The first time I took Forest to a veterinary office (at around four months of age) I sat him on a metal exam table and he instantly hopped around the room like a monkey.
His first spot to explore was a nearby countertop, stepping into a small sink, pulling out the drain stopper with his front foot and tossing it onto the floor.
Forest has always loved water. He seems to be spellbound watching trickling streams of it in the kitchen and bathroom sinks at home. Without active streams of water, he will pull at the drain stoppers, removing them within seconds. Several times I’ve found the sink drain on the kitchen floor when I come home from work.
What I didn’t expect was Forest plucking a drain stopper out of the veterinarian’s sink.
Here’s a deeper glimpse into Forest’s water fixation.
When I wash dishes he observes while sitting on the countertop beside the sink. Occasionally he dips his front paw into the soapy water.
When I shower I see his silhouette on the opposite side of the shower curtain sitting on the tub ledge. He reaches under the curtain to hold one of my wet ankles between his front paws. When I exit the shower, he licks water drops from my ankles.
When it rains he sits in an open window letting mist coat his fur. Sometimes he dashes outside into the fenced yard, bravely dodging the falling drops.
A clay saucer birdbath became his outdoor watering hole. Forest sits beside it lapping like a lion. If I run a sprinkler, he tempts the pulsating stream, slinking through bushes and grass just along the water line.
Over the years I’ve learned of other cats that also love water. One cat, Lucy, sits on the bathtub ledge as her owner bathes. Sometimes Lucy slides into the soapy water.
A coworker’s cat, Addison, likes to sit on the bathroom sink counter and submerge the tip of her tail in soapy water.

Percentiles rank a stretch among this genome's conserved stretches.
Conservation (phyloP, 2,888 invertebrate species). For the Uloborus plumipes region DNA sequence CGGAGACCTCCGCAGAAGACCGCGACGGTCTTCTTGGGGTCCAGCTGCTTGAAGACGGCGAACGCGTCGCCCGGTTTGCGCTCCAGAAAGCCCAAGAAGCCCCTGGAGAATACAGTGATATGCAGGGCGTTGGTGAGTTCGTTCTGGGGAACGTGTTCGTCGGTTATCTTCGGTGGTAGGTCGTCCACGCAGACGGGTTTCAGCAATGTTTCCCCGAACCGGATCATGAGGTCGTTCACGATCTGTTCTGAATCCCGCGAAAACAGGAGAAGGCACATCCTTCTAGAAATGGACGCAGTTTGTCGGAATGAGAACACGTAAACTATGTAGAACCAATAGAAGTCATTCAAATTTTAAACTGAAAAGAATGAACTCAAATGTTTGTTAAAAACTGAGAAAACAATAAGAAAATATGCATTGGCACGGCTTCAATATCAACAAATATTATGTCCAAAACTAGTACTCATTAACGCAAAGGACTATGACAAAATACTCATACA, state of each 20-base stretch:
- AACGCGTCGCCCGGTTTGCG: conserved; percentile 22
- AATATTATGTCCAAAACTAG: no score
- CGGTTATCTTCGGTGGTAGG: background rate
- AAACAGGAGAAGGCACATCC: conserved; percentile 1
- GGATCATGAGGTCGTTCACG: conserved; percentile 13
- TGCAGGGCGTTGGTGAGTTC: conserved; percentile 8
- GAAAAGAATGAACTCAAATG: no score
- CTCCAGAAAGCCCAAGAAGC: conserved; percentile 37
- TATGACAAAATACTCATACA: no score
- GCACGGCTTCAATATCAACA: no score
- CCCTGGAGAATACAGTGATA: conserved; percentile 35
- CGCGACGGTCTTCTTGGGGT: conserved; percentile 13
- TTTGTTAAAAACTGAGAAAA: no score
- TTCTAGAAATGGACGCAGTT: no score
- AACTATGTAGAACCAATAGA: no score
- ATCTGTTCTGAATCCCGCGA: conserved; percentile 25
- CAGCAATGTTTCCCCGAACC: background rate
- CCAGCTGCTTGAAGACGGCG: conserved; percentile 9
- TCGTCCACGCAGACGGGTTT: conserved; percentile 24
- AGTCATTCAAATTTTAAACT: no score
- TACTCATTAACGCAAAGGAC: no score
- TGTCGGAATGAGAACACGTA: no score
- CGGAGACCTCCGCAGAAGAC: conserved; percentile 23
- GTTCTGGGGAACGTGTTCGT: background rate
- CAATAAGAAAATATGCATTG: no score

My mom has multiple cats that like to collect tiny rubber balls and pompons in a basement floor drain.
My friend, Peggy, had a Turkish Van named Zeki who brought all of his toys, a.k.a. “dead things,” to his food and water bowls. He’d gather multiple pipe cleaners and dip them in his water.
Today at age 6, every toy that Forest owns or stray straw, wad of paper, plastic ring off of a milk jug or insect he kills seems to end up in water. That water could be in the dog’s big bowl, a sink, empty bathtub or birdbath. I joke that this is his way of washing things.
One morning I stepped into the kitchen to find a large furry object floating in the dog’s water bowl. It startled me, appearing to be a dead rat or squirrel. Forest had carried his mink tail toy to the bowl and put it inside during the night.
This episode reminded me of a surprise I received one summer day while walking through my garden. In the birdbath was a dead shrew, belly-up, bobbing around like an apple. It too went into water at the paws of Forest.
As I recount these stories of Forest’s water fascination, I see the ironic connection. He was rescued as a kitten from the streets of Chicago trying to wiggle his way through the iron grate of a storm sewer.